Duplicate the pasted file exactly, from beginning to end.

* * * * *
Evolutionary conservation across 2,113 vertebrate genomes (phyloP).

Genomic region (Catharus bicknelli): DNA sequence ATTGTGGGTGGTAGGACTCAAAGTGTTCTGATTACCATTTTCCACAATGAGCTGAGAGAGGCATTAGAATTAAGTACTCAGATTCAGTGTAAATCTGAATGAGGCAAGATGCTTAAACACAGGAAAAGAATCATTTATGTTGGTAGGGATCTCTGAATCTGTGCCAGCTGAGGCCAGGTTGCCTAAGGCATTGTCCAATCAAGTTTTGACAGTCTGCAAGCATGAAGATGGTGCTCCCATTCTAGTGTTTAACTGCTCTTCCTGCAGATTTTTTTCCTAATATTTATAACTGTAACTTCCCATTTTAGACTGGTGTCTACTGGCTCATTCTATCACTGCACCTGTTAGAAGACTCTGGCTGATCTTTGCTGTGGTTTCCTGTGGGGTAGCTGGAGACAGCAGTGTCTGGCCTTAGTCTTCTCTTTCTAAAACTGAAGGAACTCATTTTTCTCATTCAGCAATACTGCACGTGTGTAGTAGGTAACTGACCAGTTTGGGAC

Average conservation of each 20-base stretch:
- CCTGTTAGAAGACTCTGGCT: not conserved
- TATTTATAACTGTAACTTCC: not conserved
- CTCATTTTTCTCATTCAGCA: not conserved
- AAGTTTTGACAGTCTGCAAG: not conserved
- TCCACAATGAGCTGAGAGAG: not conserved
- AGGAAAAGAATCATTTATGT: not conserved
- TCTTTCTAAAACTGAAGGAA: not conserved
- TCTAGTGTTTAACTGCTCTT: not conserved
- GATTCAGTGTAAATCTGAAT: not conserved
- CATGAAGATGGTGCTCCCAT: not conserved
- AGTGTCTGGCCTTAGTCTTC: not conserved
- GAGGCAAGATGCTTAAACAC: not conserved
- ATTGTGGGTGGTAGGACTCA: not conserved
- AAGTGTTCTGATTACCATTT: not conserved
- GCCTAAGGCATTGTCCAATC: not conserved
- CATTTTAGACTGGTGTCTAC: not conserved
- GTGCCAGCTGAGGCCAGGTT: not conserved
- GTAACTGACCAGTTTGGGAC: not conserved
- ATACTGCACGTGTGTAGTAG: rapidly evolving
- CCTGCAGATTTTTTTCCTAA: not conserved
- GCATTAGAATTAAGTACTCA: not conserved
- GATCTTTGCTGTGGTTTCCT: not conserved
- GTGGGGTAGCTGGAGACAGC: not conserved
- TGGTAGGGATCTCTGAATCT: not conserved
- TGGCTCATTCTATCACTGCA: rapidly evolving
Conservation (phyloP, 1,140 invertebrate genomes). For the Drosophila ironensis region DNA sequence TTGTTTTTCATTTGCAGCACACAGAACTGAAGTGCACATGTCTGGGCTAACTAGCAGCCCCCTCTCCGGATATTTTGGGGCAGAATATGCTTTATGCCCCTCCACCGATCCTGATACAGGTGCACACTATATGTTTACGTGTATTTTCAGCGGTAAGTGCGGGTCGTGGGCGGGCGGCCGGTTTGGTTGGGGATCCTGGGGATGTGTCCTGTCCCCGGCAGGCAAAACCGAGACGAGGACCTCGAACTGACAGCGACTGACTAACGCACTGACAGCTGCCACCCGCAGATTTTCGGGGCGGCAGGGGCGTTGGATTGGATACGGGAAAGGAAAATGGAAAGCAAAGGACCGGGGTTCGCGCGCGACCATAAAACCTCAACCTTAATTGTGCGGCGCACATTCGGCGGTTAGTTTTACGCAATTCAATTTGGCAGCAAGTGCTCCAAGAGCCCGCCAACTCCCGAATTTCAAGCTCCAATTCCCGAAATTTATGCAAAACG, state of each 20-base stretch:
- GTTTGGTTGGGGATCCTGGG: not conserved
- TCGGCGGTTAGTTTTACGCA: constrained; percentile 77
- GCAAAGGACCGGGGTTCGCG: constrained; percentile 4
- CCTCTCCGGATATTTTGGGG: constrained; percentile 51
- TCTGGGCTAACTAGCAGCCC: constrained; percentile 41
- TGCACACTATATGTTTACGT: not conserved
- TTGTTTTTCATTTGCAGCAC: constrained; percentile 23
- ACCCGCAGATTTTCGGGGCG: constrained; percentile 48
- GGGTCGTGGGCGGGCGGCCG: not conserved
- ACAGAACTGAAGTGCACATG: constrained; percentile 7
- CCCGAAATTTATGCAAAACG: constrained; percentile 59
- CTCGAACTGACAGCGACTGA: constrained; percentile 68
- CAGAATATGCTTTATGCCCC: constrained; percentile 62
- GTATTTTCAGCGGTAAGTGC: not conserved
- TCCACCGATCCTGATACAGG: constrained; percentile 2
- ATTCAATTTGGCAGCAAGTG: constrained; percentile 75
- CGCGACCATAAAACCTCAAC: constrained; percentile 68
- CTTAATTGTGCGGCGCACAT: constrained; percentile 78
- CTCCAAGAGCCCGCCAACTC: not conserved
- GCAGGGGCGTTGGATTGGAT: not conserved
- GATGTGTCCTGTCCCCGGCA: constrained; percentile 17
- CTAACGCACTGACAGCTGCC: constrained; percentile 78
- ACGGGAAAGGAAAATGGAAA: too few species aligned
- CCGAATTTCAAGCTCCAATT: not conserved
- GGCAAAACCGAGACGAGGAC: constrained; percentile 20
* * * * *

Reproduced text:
Evolutionary conservation across 2,113 vertebrate genomes (phyloP).

Genomic region (Catharus bicknelli): DNA sequence ATTGTGGGTGGTAGGACTCAAAGTGTTCTGATTACCATTTTCCACAATGAGCTGAGAGAGGCATTAGAATTAAGTACTCAGATTCAGTGTAAATCTGAATGAGGCAAGATGCTTAAACACAGGAAAAGAATCATTTATGTTGGTAGGGATCTCTGAATCTGTGCCAGCTGAGGCCAGGTTGCCTAAGGCATTGTCCAATCAAGTTTTGACAGTCTGCAAGCATGAAGATGGTGCTCCCATTCTAGTGTTTAACTGCTCTTCCTGCAGATTTTTTTCCTAATATTTATAACTGTAACTTCCCATTTTAGACTGGTGTCTACTGGCTCATTCTATCACTGCACCTGTTAGAAGACTCTGGCTGATCTTTGCTGTGGTTTCCTGTGGGGTAGCTGGAGACAGCAGTGTCTGGCCTTAGTCTTCTCTTTCTAAAACTGAAGGAACTCATTTTTCTCATTCAGCAATACTGCACGTGTGTAGTAGGTAACTGACCAGTTTGGGAC

Average conservation of each 20-base stretch:
- CCTGTTAGAAGACTCTGGCT: not conserved
- TATTTATAACTGTAACTTCC: not conserved
- CTCATTTTTCTCATTCAGCA: not conserved
- AAGTTTTGACAGTCTGCAAG: not conserved
- TCCACAATGAGCTGAGAGAG: not conserved
- AGGAAAAGAATCATTTATGT: not conserved
- TCTTTCTAAAACTGAAGGAA: not conserved
- TCTAGTGTTTAACTGCTCTT: not conserved
- GATTCAGTGTAAATCTGAAT: not conserved
- CATGAAGATGGTGCTCCCAT: not conserved
- AGTGTCTGGCCTTAGTCTTC: not conserved
- GAGGCAAGATGCTTAAACAC: not conserved
- ATTGTGGGTGGTAGGACTCA: not conserved
- AAGTGTTCTGATTACCATTT: not conserved
- GCCTAAGGCATTGTCCAATC: not conserved
- CATTTTAGACTGGTGTCTAC: not conserved
- GTGCCAGCTGAGGCCAGGTT: not conserved
- GTAACTGACCAGTTTGGGAC: not conserved
- ATACTGCACGTGTGTAGTAG: rapidly evolving
- CCTGCAGATTTTTTTCCTAA: not conserved
- GCATTAGAATTAAGTACTCA: not conserved
- GATCTTTGCTGTGGTTTCCT: not conserved
- GTGGGGTAGCTGGAGACAGC: not conserved
- TGGTAGGGATCTCTGAATCT: not conserved
- TGGCTCATTCTATCACTGCA: rapidly evolving
Conservation (phyloP, 1,140 invertebrate genomes). For the Drosophila ironensis region DNA sequence TTGTTTTTCATTTGCAGCACACAGAACTGAAGTGCACATGTCTGGGCTAACTAGCAGCCCCCTCTCCGGATATTTTGGGGCAGAATATGCTTTATGCCCCTCCACCGATCCTGATACAGGTGCACACTATATGTTTACGTGTATTTTCAGCGGTAAGTGCGGGTCGTGGGCGGGCGGCCGGTTTGGTTGGGGATCCTGGGGATGTGTCCTGTCCCCGGCAGGCAAAACCGAGACGAGGACCTCGAACTGACAGCGACTGACTAACGCACTGACAGCTGCCACCCGCAGATTTTCGGGGCGGCAGGGGCGTTGGATTGGATACGGGAAAGGAAAATGGAAAGCAAAGGACCGGGGTTCGCGCGCGACCATAAAACCTCAACCTTAATTGTGCGGCGCACATTCGGCGGTTAGTTTTACGCAATTCAATTTGGCAGCAAGTGCTCCAAGAGCCCGCCAACTCCCGAATTTCAAGCTCCAATTCCCGAAATTTATGCAAAACG, state of each 20-base stretch:
- GTTTGGTTGGGGATCCTGGG: not conserved
- TCGGCGGTTAGTTTTACGCA: constrained; percentile 77
- GCAAAGGACCGGGGTTCGCG: constrained; percentile 4
- CCTCTCCGGATATTTTGGGG: constrained; percentile 51
- TCTGGGCTAACTAGCAGCCC: constrained; percentile 41
- TGCACACTATATGTTTACGT: not conserved
- TTGTTTTTCATTTGCAGCAC: constrained; percentile 23
- ACCCGCAGATTTTCGGGGCG: constrained; percentile 48
- GGGTCGTGGGCGGGCGGCCG: not conserved
- ACAGAACTGAAGTGCACATG: constrained; percentile 7
- CCCGAAATTTATGCAAAACG: constrained; percentile 59
- CTCGAACTGACAGCGACTGA: constrained; percentile 68
- CAGAATATGCTTTATGCCCC: constrained; percentile 62
- GTATTTTCAGCGGTAAGTGC: not conserved
- TCCACCGATCCTGATACAGG: constrained; percentile 2
- ATTCAATTTGGCAGCAAGTG: constrained; percentile 75
- CGCGACCATAAAACCTCAAC: constrained; percentile 68
- CTTAATTGTGCGGCGCACAT: constrained; percentile 78
- CTCCAAGAGCCCGCCAACTC: not conserved
- GCAGGGGCGTTGGATTGGAT: not conserved
- GATGTGTCCTGTCCCCGGCA: constrained; percentile 17
- CTAACGCACTGACAGCTGCC: constrained; percentile 78
- ACGGGAAAGGAAAATGGAAA: too few species aligned
- CCGAATTTCAAGCTCCAATT: not conserved
- GGCAAAACCGAGACGAGGAC: constrained; percentile 20